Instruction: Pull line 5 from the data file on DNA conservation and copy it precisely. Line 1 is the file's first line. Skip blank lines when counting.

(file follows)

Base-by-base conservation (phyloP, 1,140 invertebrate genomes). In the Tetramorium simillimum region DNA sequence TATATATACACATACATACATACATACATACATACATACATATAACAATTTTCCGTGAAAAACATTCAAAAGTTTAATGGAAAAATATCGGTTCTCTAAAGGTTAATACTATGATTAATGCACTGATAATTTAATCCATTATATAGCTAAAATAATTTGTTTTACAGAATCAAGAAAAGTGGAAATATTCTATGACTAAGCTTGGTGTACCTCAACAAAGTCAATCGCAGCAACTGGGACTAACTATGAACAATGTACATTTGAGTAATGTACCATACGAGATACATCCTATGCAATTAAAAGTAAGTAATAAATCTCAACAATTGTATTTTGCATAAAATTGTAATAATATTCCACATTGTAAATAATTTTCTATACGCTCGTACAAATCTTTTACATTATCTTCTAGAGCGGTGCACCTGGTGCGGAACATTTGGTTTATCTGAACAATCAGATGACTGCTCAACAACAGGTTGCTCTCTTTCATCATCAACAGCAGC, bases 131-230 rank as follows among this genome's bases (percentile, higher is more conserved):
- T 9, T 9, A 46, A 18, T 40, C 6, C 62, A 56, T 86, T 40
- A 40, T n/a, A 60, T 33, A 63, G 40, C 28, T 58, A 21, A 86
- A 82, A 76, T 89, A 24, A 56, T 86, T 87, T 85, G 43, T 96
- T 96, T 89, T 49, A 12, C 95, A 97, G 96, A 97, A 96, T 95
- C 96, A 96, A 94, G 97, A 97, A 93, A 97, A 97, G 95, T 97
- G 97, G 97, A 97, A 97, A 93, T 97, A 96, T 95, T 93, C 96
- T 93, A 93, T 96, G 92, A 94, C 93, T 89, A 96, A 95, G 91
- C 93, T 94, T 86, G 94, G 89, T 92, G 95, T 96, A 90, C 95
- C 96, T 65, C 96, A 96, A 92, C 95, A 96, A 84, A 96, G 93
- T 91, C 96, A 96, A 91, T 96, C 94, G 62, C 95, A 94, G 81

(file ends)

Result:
- T 96, T 89, T 49, A 12, C 95, A 97, G 96, A 97, A 96, T 95